mindfulness_poster_UK

Mind Full or Mindful?

Art: Henck van Bilsen

Which would you prefer to experience?

Remember the magical feeling of being a child on a merry-go-around at your neighborhood park?!?  Imagine it.  What does your body feel like?  Your feet are planted firmly on the metal floor.  You’re balancing your feet as best you can between the raised, embossed circles about the size of a half-dollar.  You feel the tension in your hands as they are gripped tightly on the cold (or hot!) metal railing (depending on the season and temperature that day, of course), your fingers tingling.  Your head is proudly held high, with your hair whipping around you, hitting your eyes and mouth.  Or… maybe your head is tilted downwards and your eyes tightly squeezed shut.  What do you hear?  Your own voice as it screeches loudly “FASTER! FASTER! FASTER!, other kids on the swings giggling, the freight train horn as the train barrels down the tracks.  What do you smell?  The familiar neighborhood scents…the local hotdog and beef stand’s wafting aromas, the bouquet of freshly cut grass.  What do you taste?  The sweetness of the milk chocolate bar you took a bite of before you got on the merry-go-round.  What do you see?  If you are squeezing your eyes shut, then you likely see blackness or if your eyes are open, you may see a kaleidoscope of colors as you whirl around and around and around.  Can you imagine it?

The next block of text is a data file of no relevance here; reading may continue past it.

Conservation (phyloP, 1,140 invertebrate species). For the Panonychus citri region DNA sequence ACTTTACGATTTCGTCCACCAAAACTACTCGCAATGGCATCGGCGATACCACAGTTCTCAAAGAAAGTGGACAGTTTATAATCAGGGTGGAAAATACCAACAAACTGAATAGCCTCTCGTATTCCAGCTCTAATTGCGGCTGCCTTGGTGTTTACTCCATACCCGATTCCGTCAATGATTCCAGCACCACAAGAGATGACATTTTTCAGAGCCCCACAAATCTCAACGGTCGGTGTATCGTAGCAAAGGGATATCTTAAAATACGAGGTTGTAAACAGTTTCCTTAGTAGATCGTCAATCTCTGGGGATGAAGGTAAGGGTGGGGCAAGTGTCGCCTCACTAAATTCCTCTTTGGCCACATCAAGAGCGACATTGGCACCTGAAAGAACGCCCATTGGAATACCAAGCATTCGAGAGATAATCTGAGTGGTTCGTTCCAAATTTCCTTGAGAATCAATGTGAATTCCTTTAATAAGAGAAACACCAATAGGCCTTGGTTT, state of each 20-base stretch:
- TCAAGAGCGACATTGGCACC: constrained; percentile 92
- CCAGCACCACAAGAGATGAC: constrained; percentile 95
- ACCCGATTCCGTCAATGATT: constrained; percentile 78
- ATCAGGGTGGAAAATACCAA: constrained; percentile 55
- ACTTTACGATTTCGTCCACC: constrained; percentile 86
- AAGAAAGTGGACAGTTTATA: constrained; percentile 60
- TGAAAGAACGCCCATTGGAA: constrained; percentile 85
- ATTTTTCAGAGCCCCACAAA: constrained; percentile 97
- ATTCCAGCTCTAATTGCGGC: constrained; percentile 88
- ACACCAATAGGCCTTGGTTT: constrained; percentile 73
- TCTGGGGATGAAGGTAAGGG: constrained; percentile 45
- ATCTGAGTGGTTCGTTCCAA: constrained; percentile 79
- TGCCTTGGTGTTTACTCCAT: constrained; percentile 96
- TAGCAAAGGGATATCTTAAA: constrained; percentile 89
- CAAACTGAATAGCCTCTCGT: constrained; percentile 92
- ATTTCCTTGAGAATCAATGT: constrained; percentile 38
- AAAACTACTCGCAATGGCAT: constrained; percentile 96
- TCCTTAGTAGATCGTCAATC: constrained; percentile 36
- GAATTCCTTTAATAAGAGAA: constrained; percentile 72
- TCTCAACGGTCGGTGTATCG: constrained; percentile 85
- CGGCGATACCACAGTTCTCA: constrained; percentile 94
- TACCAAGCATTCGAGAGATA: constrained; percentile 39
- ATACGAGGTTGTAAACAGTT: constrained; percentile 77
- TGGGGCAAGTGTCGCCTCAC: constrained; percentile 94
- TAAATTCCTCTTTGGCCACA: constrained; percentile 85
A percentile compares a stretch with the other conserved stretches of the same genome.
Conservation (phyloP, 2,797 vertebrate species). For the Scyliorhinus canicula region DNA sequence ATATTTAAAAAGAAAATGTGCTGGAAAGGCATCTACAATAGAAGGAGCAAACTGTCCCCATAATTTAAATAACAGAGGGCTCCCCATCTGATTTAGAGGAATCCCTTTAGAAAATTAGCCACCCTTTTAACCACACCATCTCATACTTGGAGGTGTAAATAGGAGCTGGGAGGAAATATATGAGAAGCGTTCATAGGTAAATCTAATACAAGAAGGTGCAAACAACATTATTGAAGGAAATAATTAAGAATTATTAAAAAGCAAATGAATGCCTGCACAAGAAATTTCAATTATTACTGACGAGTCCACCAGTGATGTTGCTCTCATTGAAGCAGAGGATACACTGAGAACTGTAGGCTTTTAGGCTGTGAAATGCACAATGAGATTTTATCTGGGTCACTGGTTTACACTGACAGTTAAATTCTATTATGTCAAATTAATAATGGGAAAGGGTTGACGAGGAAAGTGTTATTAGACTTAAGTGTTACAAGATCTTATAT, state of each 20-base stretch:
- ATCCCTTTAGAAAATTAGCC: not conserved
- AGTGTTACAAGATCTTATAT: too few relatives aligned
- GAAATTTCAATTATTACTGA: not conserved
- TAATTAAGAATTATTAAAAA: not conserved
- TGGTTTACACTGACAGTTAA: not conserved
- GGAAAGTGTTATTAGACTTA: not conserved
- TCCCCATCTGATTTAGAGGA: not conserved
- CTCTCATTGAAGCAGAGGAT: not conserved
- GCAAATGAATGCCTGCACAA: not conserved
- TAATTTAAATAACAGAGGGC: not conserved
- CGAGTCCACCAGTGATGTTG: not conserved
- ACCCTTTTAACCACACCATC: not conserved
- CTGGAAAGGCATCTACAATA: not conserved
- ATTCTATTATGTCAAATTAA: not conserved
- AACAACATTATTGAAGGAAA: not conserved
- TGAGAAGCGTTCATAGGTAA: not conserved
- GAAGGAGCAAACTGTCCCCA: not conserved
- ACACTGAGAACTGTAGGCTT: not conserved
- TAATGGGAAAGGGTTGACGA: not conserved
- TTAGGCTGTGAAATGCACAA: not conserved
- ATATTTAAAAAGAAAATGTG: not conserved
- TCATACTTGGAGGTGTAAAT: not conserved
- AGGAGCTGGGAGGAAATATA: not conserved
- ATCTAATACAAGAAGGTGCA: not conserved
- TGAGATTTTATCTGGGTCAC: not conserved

Now, what do you think was on your mind as you rode the merry-go-round? Do you think you were worried about tomorrow’s math test?  Or judging yourself that you mistakenly grabbed mismatched socks this morning?  Or that you were still holding the grudge against your big sister who wouldn’t take you shopping with her?  I doubt it.

Why?

Because you were being mindful.  You were in the present moment.  You were using your five senses, non-judgmentally to experience the world, as if nothing else mattered for that moment.

So, what IS mindfulness?  And why would I want to know about it?

According to Jon Kabat-Zinn, Professor of Medicine Emeritus and creator of the Stress Reduction Clinic and the Center for Mindfulness in Medicine, Health Care, and Society at the University of Massachusetts Medical School, “mindfulness is the awareness that arises by paying attention, on purpose, in the present moment, non-judgmentally.  

Yes, I am talking about the Mindfulness you are hearing a lot about now.  Yes, I am talking about those Mindfulness practices of coloring books you are seeing on TV commercials, as a best-selling product on Amazon, and recently featured on both NBC Nightly News and The New York Times.  Yes, I am talking about the Mindfulness practices that has its roots in the Buddhist culture and other Eastern introspective spiritual practices as well as contemplative prayer in Christianity, but is not a religious practice.